Answering "Tell Me About A Conflict You've Had With A Coworker"

If an interviewer asks you, “Tell me about a conflict you had with a coworker and how you resolved it” you might be thinking to yourself, “How am I suppose to be answering that?” It can be very difficult to express a poor situation and come out of it with the interviewer impressed.

There are two other types of questions the interviewer might ask which are applicable here. The variations would be, “What do you do if you disagree with a coworker?” and “How do you handle a difficult situation with your coworker?” In both situations, you can use the below guide to help answer. The interviewer is looking for a very similar line of thinking. Though you may want to change the question from being past-tense to present-tense.

Why Does The Interviewer Ask About Conflict Resolution

Interviewers usually ask this question to gauge your experience level working with others. This will be tested more when you are interviewing for leadership or management positions since your communication methods are going to be more stressed. Conflict resolution is a common thing within the workplace. Knowing how to resolve conflicts without burning relationships and causing more working hardship is a serious skill. Interviewers ask you this question to get an idea of where you fit within the spectrum of work experience.

What Type Of Interview Question Is This

Because this interview question has you describe something situations, that makes it a behavioral interview question. An interview question that isn’t a behavioral one would be considered, “What makes you unique?” An interview such as that isn’t behavioral because it lacks what the STAR (Situation/Task/Action/Result) method aims to solve.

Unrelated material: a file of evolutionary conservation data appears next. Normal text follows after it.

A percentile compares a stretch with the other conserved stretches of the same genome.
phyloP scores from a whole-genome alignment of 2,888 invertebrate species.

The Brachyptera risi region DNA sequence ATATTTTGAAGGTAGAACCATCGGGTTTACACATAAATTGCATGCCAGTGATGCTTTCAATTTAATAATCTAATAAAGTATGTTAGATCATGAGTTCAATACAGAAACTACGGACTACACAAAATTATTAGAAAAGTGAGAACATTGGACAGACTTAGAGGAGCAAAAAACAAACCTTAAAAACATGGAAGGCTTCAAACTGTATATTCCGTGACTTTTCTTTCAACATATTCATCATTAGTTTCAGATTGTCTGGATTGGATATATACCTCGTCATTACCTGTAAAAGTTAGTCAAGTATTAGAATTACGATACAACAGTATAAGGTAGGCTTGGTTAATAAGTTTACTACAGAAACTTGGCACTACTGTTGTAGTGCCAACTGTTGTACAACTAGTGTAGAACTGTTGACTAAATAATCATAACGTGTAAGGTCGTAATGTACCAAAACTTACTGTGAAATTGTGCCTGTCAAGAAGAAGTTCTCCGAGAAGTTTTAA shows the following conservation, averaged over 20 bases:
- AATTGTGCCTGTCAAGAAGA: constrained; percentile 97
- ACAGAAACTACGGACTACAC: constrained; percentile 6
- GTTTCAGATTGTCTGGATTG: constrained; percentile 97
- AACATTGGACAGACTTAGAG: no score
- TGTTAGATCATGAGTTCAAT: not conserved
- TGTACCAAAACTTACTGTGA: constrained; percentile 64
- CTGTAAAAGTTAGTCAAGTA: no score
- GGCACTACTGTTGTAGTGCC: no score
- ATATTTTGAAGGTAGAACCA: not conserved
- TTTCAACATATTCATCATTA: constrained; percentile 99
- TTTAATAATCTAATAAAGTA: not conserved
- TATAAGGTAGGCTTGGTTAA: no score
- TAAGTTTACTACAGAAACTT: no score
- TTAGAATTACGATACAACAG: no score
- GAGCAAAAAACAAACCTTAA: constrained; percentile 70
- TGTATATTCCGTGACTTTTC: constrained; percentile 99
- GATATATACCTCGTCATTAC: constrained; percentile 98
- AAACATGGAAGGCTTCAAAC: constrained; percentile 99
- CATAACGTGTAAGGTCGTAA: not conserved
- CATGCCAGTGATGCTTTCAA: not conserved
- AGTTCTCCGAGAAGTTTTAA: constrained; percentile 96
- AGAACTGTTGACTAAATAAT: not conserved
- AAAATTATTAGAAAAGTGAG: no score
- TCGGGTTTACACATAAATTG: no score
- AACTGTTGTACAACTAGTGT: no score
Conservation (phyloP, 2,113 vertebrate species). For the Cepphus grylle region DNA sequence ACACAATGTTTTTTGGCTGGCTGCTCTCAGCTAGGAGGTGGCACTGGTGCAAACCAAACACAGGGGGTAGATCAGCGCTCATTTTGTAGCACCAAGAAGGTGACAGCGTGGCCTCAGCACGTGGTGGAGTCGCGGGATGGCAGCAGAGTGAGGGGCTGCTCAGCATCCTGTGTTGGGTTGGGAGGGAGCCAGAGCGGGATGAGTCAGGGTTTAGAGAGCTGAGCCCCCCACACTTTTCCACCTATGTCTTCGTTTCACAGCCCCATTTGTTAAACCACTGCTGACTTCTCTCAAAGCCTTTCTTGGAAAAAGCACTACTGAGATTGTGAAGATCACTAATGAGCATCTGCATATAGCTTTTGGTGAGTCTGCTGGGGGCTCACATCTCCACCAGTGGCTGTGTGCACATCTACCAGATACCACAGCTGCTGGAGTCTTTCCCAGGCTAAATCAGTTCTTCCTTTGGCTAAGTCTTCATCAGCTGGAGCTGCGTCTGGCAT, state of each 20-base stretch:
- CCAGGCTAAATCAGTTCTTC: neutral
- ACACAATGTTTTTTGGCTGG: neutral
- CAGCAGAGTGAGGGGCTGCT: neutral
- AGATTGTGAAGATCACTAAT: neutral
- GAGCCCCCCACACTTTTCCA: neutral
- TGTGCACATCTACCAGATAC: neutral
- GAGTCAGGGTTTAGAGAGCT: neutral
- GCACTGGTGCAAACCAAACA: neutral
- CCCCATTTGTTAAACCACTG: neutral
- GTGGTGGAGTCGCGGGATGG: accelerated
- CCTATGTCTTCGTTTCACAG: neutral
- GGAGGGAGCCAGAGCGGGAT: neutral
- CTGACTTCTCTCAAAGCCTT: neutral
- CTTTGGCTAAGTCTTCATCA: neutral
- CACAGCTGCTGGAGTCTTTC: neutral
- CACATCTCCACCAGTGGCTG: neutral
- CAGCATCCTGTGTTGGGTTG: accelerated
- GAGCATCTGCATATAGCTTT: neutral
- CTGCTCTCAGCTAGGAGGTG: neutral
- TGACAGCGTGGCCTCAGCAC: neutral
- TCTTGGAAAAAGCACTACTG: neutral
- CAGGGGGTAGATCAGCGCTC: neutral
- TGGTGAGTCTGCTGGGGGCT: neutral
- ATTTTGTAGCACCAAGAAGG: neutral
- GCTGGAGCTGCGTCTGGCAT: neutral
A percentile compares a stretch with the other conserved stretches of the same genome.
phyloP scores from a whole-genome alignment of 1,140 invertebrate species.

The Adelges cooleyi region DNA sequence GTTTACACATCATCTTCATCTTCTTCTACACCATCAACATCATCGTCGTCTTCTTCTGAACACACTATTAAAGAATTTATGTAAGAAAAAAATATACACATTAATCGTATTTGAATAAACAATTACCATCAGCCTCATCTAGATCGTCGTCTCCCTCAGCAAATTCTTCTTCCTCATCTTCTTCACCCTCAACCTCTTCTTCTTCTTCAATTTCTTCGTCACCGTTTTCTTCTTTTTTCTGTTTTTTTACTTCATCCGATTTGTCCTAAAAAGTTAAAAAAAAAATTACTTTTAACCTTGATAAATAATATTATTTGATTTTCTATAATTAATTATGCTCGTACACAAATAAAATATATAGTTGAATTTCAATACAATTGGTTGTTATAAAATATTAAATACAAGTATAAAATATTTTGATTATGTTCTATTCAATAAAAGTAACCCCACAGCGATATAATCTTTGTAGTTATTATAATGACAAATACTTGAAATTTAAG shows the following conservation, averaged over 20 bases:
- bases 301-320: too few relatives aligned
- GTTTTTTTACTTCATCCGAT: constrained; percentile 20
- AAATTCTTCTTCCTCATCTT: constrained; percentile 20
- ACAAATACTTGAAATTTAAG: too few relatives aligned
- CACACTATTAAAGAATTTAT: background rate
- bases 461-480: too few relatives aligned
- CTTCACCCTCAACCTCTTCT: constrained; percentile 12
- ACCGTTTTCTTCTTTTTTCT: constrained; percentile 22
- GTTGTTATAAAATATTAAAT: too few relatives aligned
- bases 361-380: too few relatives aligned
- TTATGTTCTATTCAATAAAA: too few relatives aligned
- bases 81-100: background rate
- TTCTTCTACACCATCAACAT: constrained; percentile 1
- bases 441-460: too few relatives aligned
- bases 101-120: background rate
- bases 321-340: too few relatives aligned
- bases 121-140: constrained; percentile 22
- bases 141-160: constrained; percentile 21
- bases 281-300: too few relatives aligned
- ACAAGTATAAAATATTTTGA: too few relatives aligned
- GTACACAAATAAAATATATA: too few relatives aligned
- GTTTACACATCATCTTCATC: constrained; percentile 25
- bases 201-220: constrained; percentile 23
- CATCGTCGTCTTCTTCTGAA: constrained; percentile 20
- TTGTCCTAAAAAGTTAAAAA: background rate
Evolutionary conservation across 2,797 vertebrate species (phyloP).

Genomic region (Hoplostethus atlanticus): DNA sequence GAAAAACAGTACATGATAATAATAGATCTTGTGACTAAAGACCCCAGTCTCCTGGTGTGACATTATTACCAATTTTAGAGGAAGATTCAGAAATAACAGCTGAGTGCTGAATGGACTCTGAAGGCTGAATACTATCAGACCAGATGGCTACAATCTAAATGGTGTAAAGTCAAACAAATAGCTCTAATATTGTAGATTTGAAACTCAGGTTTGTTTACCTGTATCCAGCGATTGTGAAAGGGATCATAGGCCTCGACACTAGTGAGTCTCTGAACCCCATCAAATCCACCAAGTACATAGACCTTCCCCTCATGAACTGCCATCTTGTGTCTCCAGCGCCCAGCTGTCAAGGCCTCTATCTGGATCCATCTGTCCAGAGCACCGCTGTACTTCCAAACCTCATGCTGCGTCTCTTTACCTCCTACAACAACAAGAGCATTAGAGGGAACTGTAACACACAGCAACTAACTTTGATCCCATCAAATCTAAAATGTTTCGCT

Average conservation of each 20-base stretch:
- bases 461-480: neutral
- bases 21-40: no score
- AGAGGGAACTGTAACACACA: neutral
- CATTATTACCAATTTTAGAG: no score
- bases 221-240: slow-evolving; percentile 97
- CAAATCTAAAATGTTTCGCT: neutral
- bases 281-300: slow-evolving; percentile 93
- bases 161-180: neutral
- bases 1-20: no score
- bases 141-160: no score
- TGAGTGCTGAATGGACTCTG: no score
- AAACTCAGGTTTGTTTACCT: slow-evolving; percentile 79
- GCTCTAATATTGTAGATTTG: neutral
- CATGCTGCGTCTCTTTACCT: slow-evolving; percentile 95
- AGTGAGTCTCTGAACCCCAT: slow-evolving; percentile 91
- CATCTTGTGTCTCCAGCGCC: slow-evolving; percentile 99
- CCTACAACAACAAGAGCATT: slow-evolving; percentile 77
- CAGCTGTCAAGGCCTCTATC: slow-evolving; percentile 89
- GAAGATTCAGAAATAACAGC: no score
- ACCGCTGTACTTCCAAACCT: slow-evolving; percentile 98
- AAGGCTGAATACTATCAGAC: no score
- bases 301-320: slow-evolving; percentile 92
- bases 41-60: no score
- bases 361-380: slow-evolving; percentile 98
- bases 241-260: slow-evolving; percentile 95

Using The STAR Method Will Give You The Structure For The Answer

You’ll hear about the STAR method often. STAR stands for Situation/Task, Action, Result. This means that you’ll want to set up the situation that you were in when answering the question, the action that you made (which is the conflict resolution part in this instance) and the result that it had.

So with the STAR method, just be sure that your answer contains the following types of topics within your answer. Be sure that you don't spend more than 15-20 seconds on each part of the integrated STAR answer. By having a too long of an answer, it might accidentally indicate some emotional-tie to the previous situation, which could come across unprofessional. The topics you'll want to include are:

Craft Your Situation Around The Job You’re Applying For

Be sure that when you’re answering this question, you choose a conflict that speaks to the position that you are applying for. For example, if you have a conflict situation with a coworker from a previous job where your role was the same or similar to the one that you are applying for. That’s because the interviewer is looking for you to explain your teamwork experience when working in the job function you are interviewing for.

We’re going to go over some example answers by department so that you can understand how you might express situations from your past that would answer this behavioral interview question correctly and impress the interviewer.

2 Example Answers To Conflict Resolution For The Marketing Department